Test Grip Strength and Balance With the One-Hand Deadlift

This old time strongman exercise is great to work in before or after any two-hand deadlifting sessions.

The deadlift has grown in popularity over the years. In fact, probably because of powerlifting more than anything else, it is one of the most recognizable lifts there is. And this is all for good reason, as it is a foundational exercise that is one of the best for building all-around strength.

However, as popular as the deadlift has become, just about every other version of it, except maybe the sumo deadlift, has declined in popularity. In a previous article, I covered one of my favorite variations, the Jefferson deadlift – and now we focus on another, the one-hand deadlift.

Me demonstrating the suitcase-style one-hand deadlift.

How to Do It

The one-hand deadlift used to be trained much more often. In fact, it comprised two of the lifts (done right- and left-handed) in the British Amateur Weight Lifting Association (BAWLA) for many years.

William Pullum, the 1991 BAWLA champion, gave instructions on this lift in one of his books, How to Use a Barbell:

[T]his feat may be performed with the barbell held either at right angles or parallel to the lifter’s front. Of the two, the former is the most favoured style, as it seems to possess the greater possibilities. Whichever method is employed, this is the procedure to follow:

The feet should be set comfortably apart, the disengaged hand placed just above the knee as first advised in the “Swing,” the back kept as straight as can be, and the legs made to do most of the work. To be counted a correctly finished effort, the bell has to be brought to at least the height of the lifter’s knees and held there for the prescribed period. While so held, the bar must be kept level and the legs be maintained straight. In “bell parallel to the lifter’s front” style, the bar is grasped with the knuckles forward.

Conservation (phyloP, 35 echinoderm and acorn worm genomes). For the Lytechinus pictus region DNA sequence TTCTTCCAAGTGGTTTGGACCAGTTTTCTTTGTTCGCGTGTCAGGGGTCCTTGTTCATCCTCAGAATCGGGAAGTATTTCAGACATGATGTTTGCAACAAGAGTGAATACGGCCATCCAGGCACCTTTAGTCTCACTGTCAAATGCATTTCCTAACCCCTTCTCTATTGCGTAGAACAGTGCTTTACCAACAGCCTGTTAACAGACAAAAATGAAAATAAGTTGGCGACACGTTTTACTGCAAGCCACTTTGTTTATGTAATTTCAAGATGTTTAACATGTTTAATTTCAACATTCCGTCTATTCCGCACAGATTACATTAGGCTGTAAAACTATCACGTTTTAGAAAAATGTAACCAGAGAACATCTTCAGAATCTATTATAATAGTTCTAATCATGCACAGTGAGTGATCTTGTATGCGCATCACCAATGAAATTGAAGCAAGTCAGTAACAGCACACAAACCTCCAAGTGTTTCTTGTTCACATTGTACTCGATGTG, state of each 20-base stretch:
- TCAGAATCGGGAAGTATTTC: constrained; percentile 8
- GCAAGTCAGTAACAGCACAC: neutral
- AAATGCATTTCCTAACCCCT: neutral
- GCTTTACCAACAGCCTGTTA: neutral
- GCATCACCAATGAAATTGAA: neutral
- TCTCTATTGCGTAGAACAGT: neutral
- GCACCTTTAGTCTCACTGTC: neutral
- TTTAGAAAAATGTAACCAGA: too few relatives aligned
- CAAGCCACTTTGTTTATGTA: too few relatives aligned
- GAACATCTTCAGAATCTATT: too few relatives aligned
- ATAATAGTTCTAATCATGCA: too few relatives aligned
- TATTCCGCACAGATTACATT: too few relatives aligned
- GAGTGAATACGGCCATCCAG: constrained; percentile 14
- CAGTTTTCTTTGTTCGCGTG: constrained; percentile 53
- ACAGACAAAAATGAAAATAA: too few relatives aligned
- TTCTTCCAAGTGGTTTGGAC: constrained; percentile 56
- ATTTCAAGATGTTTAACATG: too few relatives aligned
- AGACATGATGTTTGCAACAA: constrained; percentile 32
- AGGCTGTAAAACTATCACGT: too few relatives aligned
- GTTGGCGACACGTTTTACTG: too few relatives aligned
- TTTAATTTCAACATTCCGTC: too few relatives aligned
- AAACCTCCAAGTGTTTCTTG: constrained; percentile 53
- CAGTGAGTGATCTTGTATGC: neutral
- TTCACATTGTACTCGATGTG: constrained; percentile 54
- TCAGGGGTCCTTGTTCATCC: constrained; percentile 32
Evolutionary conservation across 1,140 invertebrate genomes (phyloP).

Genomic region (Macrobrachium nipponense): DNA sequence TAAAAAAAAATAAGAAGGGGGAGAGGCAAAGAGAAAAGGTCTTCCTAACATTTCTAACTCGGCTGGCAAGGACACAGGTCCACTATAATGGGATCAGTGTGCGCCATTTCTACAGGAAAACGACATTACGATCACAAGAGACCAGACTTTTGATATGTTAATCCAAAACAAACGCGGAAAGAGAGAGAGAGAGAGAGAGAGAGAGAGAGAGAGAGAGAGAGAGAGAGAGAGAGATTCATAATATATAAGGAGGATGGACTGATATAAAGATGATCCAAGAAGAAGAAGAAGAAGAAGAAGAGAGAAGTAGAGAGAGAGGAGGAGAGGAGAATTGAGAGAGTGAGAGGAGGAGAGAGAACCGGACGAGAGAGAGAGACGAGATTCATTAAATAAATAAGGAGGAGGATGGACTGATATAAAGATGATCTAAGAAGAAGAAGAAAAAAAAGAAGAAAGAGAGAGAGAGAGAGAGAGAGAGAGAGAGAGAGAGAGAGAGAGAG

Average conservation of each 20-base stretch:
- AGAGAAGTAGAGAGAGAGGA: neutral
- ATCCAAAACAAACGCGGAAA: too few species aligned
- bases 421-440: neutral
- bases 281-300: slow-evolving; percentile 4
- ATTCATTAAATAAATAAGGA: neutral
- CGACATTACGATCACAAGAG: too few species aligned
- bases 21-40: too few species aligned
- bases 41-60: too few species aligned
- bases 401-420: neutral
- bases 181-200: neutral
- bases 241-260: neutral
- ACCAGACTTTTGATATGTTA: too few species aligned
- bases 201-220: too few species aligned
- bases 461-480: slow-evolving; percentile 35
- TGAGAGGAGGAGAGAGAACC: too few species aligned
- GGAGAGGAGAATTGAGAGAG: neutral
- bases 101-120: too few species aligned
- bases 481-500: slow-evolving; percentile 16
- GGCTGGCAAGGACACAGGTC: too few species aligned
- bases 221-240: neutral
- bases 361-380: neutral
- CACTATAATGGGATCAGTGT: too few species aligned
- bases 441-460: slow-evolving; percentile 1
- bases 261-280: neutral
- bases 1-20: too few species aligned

Thus we have two variations we can work with – barbell to the side or front. The barbell to your side, running perpendicular to your body, has also been called the suitcase deadlift. In that variation, your abdominals, obliques, and all other muscles of the torso must work to support your body as the weight is all on one side. But you can generally lift more this way because the body can be shifted slightly to one side.

“The barbell is the ultimate tool for this lift as it allows you to go to higher and higher poundages, but you can certainly get started with kettlebells or dumbbells.”

If you’ve never tried one-hand deadlifting before, the hard part at first can be gripping the bar in a balanced way so it doesn’t come out of your hand. For most people, the grip is going to be the weak link, thus this is a great hand-training exercise.

Single-hand deadlifting can also be done with a number of other tools. It is often done with a shorter range of motion, making it more of a partial lift.

An Impressive History

Just how far can this exercise be taken? I believe Hermann Goerner’s record still exists. It’s even posted on the Guinness World Records website. Edgar Mueller reported in the book, Goerner the Mighty, regarding his unofficial and official records in this lift:

On this lift Hermann has lifted more weight than any other man in the world. His best performances being 727.5 lb. (330 kilos), which was lifted unofficially on 8th October, 1920, in Leipzig. The bar was correctly lifted from the floor to the fully erect position of the body. Officially Hermann has performed a right-hand dead lift with a barbell of 663.5 lb. (301 kilos), which was lifted on 29th October, 1920, in Leipzig. No other man has come within aiming distance of Hermann’s amazing record.

Here is Peter Cortese with a triple bodyweight one-hand deadlift performed back in the 1950s:


This lift can also be changed up slightly for different focuses on hand strength.

  • Thick bar
  • Hook grip
  • Thumbless grip

The barbell is the ultimate tool for this lift as it allows you to go to higher and higher poundages, but you can certainly get started with kettlebells or dumbbells.

Because of the balance involved with a barbell, this movement is best done for low reps, no more than five. Generally, I keep the sets to three or fewer per hand. I recommend trying to work both hands somewhat evenly, but you’ll likely find your dominant hand is much stronger in this exercise. This is a great exercise to work in before or after any two-hand deadlifting sessions.

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1. W.A. Pullum, How to Use a Barbell, South Carolina: Strongman Books, pg. 66-67. 2012.

2. Edgar Mueller, Goerner the Mighty, South Carolina: Strongman Books, p. 59. 2012.

Photo 1 courtesy of Logan Christopher.

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